Simposio, Brindisi Rosato DOC, 2011, 13% – a classic Puglian Negroamaro – Malvasia blend to produce a substantial, food friendly rosé, made by 12 hour maceration on the skins. Nice lifted perfume when first opened but then faded somewhat on the nose, but pleasant, rounded fruit. Fair.
Salento Primitivo IGT 2010 14% – the Primitivo variety is not the first choice on this side of the Salento peninsula, but this wine manages pleasant red and black fruit on the palate if with something of a short finish. Simple and fruity.
The main business here is Negroamaro, the slightly unusual variety with deep colour, aromas of the farmyard, and sweet tasting plummy fruit. Despite its name, ‘black-bitter’, with modern wine making it is rarely bitter. At Risveglio it comes in three bottlings:
Simposio, Brindisi Rosso DOC, 2010, 13.5% – Negroamaro and Malvasia Nera, aged in stainless steel, ie unoaked, according to the wine maker Vincenzo Pugliese, in line with the normal practice for the basic rosso. Moderate nose but then substantial blackberry and baked plum fruit on the palate, rich and porty for a simple red, with good acidity. We wondered what you would drink this with and hit on something which would go well with the ripe fruit, for example, pork.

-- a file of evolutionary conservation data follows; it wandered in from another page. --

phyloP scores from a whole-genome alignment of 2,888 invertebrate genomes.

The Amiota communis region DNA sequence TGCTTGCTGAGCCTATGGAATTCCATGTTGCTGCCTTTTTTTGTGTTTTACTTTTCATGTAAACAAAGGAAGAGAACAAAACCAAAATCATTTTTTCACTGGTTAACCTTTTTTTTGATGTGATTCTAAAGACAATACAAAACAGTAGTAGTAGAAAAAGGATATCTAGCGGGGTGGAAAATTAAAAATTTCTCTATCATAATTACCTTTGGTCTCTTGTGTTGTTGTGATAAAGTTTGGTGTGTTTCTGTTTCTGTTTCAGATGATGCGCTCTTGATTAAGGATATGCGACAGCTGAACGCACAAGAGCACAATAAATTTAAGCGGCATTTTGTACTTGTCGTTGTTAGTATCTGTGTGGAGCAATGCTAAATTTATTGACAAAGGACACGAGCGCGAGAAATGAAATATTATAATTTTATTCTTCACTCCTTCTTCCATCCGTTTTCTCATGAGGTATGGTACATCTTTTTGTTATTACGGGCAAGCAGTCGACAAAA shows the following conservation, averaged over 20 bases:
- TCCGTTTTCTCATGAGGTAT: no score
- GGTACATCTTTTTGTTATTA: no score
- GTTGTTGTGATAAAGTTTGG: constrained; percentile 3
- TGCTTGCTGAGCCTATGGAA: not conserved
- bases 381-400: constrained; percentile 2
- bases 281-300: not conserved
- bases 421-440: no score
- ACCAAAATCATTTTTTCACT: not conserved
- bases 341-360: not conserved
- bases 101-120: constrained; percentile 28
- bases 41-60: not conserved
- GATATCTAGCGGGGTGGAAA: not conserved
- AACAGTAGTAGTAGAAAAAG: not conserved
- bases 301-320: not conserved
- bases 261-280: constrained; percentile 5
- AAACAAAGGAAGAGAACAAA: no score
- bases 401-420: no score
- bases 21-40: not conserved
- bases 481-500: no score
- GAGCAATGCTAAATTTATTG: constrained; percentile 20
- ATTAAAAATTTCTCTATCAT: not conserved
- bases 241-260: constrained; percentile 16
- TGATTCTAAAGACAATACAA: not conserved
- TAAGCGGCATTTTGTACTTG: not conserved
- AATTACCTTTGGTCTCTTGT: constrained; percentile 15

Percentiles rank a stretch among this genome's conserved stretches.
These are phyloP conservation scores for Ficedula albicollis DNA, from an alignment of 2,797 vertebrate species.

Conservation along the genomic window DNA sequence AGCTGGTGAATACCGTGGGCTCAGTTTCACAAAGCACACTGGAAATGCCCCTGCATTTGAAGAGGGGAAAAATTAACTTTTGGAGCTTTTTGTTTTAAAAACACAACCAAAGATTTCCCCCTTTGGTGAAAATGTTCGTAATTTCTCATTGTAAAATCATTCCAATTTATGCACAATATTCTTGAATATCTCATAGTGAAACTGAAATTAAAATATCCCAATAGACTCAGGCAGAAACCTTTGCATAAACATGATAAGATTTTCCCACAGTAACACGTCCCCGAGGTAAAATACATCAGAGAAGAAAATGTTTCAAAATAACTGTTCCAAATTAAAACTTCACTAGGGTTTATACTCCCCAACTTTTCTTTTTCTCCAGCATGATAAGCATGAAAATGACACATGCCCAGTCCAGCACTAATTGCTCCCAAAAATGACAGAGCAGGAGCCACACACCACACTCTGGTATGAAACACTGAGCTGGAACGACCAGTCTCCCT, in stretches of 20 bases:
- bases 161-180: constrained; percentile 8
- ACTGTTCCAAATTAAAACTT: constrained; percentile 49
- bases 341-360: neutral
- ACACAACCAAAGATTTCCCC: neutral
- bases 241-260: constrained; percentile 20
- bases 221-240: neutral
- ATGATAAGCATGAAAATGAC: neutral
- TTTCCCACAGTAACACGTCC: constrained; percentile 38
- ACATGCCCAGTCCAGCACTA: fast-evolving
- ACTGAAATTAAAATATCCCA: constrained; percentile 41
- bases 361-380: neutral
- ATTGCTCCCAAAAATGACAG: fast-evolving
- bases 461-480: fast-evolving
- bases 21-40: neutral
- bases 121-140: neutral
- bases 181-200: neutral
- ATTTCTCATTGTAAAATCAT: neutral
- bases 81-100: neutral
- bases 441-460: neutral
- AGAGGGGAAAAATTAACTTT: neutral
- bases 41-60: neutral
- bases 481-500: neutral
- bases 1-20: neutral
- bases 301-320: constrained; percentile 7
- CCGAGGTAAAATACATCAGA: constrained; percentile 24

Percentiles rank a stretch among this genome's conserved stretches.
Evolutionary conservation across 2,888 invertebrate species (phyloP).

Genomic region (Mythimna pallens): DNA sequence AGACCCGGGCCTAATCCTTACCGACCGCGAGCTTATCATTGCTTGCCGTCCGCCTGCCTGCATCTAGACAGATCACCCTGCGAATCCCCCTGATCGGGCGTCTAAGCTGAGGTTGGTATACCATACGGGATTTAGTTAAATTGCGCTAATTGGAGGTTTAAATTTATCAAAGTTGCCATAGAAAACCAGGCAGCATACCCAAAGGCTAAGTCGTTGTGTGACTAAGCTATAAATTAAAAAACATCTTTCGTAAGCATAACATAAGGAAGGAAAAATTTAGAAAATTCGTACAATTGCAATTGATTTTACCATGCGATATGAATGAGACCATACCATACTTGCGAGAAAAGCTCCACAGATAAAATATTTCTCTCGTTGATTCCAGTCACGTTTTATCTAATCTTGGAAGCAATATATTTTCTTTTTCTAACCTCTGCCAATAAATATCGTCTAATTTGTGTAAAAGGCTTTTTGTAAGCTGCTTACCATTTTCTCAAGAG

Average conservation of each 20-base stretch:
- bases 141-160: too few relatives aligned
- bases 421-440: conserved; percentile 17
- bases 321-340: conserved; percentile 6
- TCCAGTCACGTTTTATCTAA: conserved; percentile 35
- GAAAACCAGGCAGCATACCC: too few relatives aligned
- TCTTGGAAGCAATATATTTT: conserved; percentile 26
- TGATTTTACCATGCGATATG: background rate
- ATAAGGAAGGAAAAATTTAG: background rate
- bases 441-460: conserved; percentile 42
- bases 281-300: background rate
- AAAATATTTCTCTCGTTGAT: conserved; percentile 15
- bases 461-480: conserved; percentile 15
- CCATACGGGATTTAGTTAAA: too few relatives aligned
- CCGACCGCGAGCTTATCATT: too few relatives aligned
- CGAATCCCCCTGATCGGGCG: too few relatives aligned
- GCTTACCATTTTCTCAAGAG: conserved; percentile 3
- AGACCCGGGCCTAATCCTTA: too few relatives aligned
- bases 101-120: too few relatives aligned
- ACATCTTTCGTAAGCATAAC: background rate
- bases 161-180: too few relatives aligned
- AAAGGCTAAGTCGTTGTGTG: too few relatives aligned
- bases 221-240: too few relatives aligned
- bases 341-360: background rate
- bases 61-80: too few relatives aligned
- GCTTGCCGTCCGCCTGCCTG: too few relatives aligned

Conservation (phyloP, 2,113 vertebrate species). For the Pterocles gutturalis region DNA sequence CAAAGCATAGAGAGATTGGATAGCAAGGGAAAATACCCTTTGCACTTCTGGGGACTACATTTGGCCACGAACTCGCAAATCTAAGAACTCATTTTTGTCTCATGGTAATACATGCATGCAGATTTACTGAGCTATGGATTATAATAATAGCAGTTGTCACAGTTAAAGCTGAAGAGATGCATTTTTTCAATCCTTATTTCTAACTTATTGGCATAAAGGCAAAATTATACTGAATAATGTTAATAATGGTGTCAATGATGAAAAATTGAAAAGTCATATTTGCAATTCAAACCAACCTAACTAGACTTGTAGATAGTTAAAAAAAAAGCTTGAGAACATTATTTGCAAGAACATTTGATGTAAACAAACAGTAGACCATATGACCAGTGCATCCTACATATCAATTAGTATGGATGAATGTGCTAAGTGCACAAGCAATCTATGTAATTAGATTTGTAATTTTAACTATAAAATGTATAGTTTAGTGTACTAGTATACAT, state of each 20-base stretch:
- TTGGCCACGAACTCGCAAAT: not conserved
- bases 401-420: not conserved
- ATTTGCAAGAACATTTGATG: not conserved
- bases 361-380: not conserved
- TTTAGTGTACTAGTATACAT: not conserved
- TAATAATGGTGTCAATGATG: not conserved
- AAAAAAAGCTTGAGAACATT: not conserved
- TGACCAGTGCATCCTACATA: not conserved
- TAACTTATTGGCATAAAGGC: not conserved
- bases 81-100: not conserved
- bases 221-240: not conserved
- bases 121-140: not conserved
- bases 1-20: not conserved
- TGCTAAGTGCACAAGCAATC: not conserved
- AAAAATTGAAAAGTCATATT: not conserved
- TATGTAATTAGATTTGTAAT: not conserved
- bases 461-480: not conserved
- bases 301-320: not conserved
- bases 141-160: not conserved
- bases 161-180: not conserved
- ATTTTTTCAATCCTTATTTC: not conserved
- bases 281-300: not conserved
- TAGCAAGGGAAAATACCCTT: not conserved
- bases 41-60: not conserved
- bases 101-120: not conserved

72100 Negroamaro, Salento IGT, 2011, 13.5% – 100% Negroamaro named with the postal code, 72100, a flag bearer for the home territory. From two very old vineyards, Giancola and Cillarese. Smoke, liquorice and pleasant red fruit on the nose, elegant fruit sweetness on the dense, fruity palate if with a rather short finish. Definitely a step up from the basic rosso.
Simposio, Brindisi Rosso DOC Riserva, 2007, 14% – back to the standard Negroamaro (here 80%) and Malvasia Nera blend, this time matured in large, 100hl, barrels. This gives the wine with some oxidative ageing from its time in wood but no overt wood aromas. Greater concentration on the nose, the rich fruit rounded out nicely by its stay in Slavonian oak. Again the leading feature is the ripe, almost sweet tasting, black fruit. This then becomes a style thing – if you like medium priced Californian Zinfandel you would like this wine – as our tasting group did. The fruit is still remarkably fresh for a five-year old.